Fjällbacka church was completed in 1892. Its cemetery includes a gravestone from the First World War, erected there for the German soldiers who were washed ashore during and after the war. The gravestone has always fascinated Camilla, and it was this that fired her imagination and inspired her to write her fifth novel, The German Brat.
The church was designed by architect Adrian Peterson and built from the red granite that can only be found in Bohuslän. The stone was quarried on site, and the outer walls of the church pay witness to the exceptional skills of the masons.
Ingrid Bergman square
Ingrid Bergman loved Fjällbacka, and liked to call it her special place on Earth. She spent almost every summer from 1958 on Dannholmen, an island just outside Fjällbacka, until her death in 1982. It was here where her ashes were spread.
The locals of Fjällbacka chose to honour the great Swedish star’s memory with a statue in the square that bears her name. Ingrid Bergman square lies in the middle of Fjällbacka, down by the harbour.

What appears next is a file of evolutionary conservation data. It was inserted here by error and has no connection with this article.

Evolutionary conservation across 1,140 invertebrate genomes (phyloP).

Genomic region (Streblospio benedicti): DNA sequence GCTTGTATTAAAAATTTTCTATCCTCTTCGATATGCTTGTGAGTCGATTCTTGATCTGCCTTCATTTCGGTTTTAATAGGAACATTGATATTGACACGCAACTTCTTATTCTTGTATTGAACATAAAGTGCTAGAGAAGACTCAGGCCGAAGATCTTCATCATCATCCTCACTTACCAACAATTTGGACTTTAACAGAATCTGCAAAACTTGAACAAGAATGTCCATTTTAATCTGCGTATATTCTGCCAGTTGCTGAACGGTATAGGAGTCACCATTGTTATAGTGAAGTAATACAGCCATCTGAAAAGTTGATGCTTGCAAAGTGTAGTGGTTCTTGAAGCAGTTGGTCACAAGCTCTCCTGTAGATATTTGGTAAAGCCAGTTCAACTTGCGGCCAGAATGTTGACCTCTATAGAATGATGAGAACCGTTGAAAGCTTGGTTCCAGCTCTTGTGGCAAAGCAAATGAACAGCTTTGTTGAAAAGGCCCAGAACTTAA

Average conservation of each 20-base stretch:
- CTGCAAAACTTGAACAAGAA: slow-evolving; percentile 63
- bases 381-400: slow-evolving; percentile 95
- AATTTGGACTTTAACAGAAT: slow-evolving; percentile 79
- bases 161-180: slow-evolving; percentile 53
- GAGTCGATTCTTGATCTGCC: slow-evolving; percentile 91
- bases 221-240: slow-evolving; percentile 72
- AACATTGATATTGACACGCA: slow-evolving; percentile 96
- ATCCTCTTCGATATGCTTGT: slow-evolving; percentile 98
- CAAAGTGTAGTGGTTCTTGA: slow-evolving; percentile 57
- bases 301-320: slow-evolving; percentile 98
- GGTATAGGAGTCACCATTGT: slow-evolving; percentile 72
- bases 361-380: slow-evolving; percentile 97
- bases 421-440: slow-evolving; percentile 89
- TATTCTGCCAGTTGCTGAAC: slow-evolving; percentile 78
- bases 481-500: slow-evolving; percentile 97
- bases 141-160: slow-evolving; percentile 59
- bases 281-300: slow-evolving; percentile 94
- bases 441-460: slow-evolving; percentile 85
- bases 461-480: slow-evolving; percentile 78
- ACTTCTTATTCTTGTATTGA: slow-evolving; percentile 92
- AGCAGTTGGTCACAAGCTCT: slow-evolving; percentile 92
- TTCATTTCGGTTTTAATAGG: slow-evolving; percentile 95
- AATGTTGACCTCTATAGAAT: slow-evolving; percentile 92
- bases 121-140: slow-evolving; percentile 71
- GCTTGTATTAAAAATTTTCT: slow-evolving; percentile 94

The Preacher starts with the discovery of a woman’s body by a little boy who’s sneaked off to play in the Kungsklyftan gorge. Under the corpse, the police find not one, but two skeletons...
An impressive gorge runs through Veddeberget, the rocky outcrop that dominates Fjällbacka. In former times, it was called “Ramleklova”, after the boulders that had rolled down into it.
Astrid Lindgren’s book Ronia the Robber’s Daughter was filmed here, although in the story it was known as Hell’s Gap (where Birk fell down during a jumping contest with Ronia).
Kung Oscar II visited Fjällbacka in 1887. His name was chiselled into the rock face by a stonecutter at the northern entrance to the gorge facing the sea. Hence its current name, Kungsklyftan (King’s Gorge).